Czech Point Denver puts its stamp on the Mile High City

From “Rusalka” to the “Fireman’s Ball” to a Kafka ice show, Denver gets a large and varied dose of Czech cultural riches

A scene from Opera Colorado's production of Rusalka foto: Česká pozice

A scene from Opera Colorado's production of Rusalka

Czech Point Denver is a wide-ranging celebration of the rich culture and history of the Czech people and includes music, theater, film, lectures and more. A cooperative project of several Denver-based arts organizations, the festival will revolve around Opera Colorado’s production of legendary Czech composer Antonín Dvořák’s opera “Rusalka,” the first time this famous opera has been staged in Colorado.

Greg Carpenter, Opera Colorado’s general director, spoke to Czech Position about how introducing “Rusalka” to Denver opera lovers metamorphosed into a full-blown Czech-themed festival. Once the idea of a festival arose, Carpenter and the festival’s marketing director, Rex Fuller, needed to decide would be the most compelling components of a cultural festival based on the arts.

 “We quickly decided that music, theater and art were top priorities, but we also recognized that the Czech film industry was a substantial cultural movement in the last half of the 20th century and we could not leave out film,” Carpenter said.

Once these four basic areas were determined, the pair began meeting a variety of local arts organizations, including organizers of the Denver Jewish Film Festival, where a screening of Czech director Pavel Jandourek’s Golem-inspired “Maharal” sold out within hours and who became the first to hop on board.

‘Everybody knows a lot of good hockey players are Czech, but not everyone knows we’ve had so many good musicians, writers and artists. Hopefully this festival will change that.’

A number of Czech businesses in the area became involved and members of the local Czech Lodge volunteered to help at a number of the events. “We began to gain momentum once we had our first collaborator in place,” Carpenter said.

“Rusalka” might form the base of the festival, but a better known Czech-born cultural figure today than even Dvořák is the writer Franz Kafka, and the festival features two events with him in mind. “Kafka on Ice,” a stage play produced by the local Buntport Theater Company, is an off-the-wall combination of the writer’s semi-fictionalized biography along with his “Metamorphosis,” all performed by actors in ice skates.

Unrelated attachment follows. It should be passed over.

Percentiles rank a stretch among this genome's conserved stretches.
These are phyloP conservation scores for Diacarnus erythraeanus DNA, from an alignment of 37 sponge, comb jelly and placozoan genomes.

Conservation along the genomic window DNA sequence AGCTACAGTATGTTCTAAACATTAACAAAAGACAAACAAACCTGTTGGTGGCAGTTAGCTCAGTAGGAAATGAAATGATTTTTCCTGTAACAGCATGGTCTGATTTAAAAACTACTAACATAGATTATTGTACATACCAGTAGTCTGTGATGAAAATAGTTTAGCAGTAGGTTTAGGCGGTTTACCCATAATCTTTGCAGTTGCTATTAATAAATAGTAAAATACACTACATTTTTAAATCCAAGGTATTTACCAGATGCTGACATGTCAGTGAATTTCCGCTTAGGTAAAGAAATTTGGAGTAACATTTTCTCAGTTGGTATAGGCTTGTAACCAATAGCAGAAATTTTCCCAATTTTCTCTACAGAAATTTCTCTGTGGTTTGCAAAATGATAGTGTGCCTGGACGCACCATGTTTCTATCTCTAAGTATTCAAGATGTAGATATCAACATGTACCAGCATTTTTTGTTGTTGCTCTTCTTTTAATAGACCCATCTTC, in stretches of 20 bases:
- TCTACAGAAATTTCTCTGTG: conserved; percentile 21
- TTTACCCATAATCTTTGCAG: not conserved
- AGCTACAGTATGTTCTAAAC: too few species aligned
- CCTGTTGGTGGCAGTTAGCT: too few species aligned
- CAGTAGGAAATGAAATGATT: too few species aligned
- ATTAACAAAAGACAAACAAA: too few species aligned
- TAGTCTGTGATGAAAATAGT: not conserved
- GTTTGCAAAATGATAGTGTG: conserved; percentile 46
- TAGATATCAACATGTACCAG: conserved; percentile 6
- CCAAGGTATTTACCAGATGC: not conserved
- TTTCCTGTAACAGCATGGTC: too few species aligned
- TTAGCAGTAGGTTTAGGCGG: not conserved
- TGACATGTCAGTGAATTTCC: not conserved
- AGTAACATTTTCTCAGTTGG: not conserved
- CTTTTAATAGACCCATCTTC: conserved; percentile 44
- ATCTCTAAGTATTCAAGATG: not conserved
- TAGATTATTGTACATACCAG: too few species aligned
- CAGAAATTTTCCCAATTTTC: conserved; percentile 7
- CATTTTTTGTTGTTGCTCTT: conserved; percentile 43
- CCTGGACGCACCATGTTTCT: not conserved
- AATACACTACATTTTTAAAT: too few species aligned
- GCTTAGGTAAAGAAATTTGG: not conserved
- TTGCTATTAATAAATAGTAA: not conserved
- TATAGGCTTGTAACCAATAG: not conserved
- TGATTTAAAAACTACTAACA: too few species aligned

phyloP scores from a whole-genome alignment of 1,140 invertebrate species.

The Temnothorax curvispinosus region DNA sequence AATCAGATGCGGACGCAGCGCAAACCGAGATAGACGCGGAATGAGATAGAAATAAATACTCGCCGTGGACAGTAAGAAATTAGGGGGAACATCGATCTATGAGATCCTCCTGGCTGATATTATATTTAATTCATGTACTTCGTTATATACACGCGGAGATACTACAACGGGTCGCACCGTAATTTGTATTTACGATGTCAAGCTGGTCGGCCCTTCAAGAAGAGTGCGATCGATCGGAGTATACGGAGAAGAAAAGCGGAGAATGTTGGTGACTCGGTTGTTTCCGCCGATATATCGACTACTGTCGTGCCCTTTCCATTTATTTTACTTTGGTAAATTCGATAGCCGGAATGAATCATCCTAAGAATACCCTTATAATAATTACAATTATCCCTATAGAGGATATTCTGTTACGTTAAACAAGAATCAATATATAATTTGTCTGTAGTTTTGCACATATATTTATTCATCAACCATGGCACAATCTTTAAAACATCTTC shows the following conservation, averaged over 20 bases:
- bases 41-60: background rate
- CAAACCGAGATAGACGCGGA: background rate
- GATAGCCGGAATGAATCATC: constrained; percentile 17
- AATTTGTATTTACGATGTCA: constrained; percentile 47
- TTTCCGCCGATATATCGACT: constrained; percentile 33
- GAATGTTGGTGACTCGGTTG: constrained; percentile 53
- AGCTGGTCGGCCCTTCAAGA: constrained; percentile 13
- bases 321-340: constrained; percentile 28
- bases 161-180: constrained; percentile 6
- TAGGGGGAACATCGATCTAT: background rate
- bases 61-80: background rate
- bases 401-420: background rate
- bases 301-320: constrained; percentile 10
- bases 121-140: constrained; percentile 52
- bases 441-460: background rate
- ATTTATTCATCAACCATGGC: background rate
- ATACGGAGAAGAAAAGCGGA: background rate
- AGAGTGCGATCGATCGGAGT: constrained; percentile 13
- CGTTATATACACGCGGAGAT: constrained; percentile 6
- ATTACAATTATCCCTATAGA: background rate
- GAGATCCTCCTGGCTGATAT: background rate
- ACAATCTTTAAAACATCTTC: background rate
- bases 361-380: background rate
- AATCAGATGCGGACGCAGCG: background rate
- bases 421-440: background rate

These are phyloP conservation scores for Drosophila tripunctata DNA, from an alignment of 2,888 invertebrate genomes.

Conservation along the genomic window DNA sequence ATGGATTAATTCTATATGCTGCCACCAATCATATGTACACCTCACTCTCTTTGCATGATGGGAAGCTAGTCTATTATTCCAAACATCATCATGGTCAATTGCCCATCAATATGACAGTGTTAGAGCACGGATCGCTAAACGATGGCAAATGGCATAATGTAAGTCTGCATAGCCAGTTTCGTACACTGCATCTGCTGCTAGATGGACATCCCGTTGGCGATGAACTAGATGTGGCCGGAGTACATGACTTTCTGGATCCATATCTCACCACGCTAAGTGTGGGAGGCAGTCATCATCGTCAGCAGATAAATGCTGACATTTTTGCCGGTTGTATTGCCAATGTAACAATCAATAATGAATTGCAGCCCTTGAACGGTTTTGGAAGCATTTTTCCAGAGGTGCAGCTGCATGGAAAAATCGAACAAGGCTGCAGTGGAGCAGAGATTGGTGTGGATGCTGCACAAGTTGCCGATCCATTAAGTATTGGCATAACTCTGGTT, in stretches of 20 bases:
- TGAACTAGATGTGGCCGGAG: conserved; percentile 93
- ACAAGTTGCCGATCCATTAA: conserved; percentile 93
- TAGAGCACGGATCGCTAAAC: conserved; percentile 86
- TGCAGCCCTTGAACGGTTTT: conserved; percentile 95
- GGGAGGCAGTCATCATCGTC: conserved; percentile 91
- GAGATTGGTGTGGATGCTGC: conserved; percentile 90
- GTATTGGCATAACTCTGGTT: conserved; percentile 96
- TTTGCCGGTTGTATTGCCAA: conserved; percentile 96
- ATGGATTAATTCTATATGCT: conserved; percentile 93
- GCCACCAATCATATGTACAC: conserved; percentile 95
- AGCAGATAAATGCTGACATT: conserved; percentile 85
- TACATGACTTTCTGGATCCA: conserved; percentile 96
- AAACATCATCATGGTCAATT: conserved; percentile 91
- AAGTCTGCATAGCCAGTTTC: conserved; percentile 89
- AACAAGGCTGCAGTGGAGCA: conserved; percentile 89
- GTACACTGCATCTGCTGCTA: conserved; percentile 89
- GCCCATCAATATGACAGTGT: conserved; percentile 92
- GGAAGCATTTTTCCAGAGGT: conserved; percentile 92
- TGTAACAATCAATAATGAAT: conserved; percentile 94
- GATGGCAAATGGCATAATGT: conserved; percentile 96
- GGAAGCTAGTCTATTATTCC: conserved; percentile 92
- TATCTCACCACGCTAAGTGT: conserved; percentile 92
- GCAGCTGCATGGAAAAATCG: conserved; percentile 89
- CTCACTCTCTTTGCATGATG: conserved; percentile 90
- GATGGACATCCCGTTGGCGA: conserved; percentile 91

A scheduled lecture with the eye-catching name of “Kafka, Sports, and Czechoslovakian Jewish Identity” was meant to be a somewhat more serious event. The lecture was presented on the website with Kafka’s response in a postcard to his brother-in-law that critics of the rising sport might finally be getting the upper hand. The postcard in part said “snad ted footbal vůbec přestane,” meaning “perhaps now, soccer is really over.”

Unfortunately, the unusually harsh local winter put a number of festival events on ice, including the lecture, as well as a reading of the Czech-born British playwright Tom Stoppard’s “Rock ’n’ Roll.”

The cancellation of the lecture on Kafka and sports particularly disappointed Filip Stribal, owner and manager of Sobo 151, the venue chosen for the talk. Sobo 151 is Denver’s only Czech-themed sports bar and serves as the unofficial meeting place for Denver’s small, but well-organized Czech community. Expecting nearly 60 attendees Stribal happily made due with the handful of people who braved the elements.

Asked his thoughts about the festival, Czech native Stribal responded that although he personally didn’t have the time to attend most of the events he was nevertheless happy that people had the opportunity to learn more about his homeland.  “For me, as a Czech, I feel that sometimes we get forgotten because we are such a small country,” he said. “Everybody knows a lot of good hockey players are Czech, but not everyone knows we’ve had so many good musicians, writers and artists. Hopefully this festival will change that.”

New Wave masterpieces

Adverse weather luckily did not deter the dozens who attended a screening of Miloš Forman’s “Fireman’s Ball,” one of the most famous and beloved films of the Czechoslovak New Wave. Local film professor Howie Movshovitz introduced the film by calling it a “timeless parable which should have been watched by the Egyptian government.” 

There were also screenings of Jiří Menzel’s classic “Closely Watched Trains” and 2003’s “Czech Dream,” a controversial documentary by two students of the Film and TV School of the Academy of Performing Arts (FAMU) in Prague that caused quite a stir upon its release in the Czech Republic. Movshovitz lamented that he only had room for three films since he said he could have easily chosen 10 movies, “masterpieces all, from that miraculous era of filmmaking called the Czechoslovak New Wave.”

That the Czechoslovak New Wave is less known than many other new waves of the ’60s is part of a general imbalance the festival is hoping to address.

“I feel that the music of Czech composers both past and present is all too often dismissed and overshadowed by more well-known composers like Mozart, Verdi, Puccini, Wagner and others,” Opera Colorado’s Carpenter said. While the same can also be said for Czech writers, filmmakers and more, Czech Point Denver is a welcome reminder of the outsized accomplishments of a small country whose influence and legacy looms very large indeed.

For more information on the festival, which ends March 16, visit the website.

Robert Kozar is a freelance writer living in Denver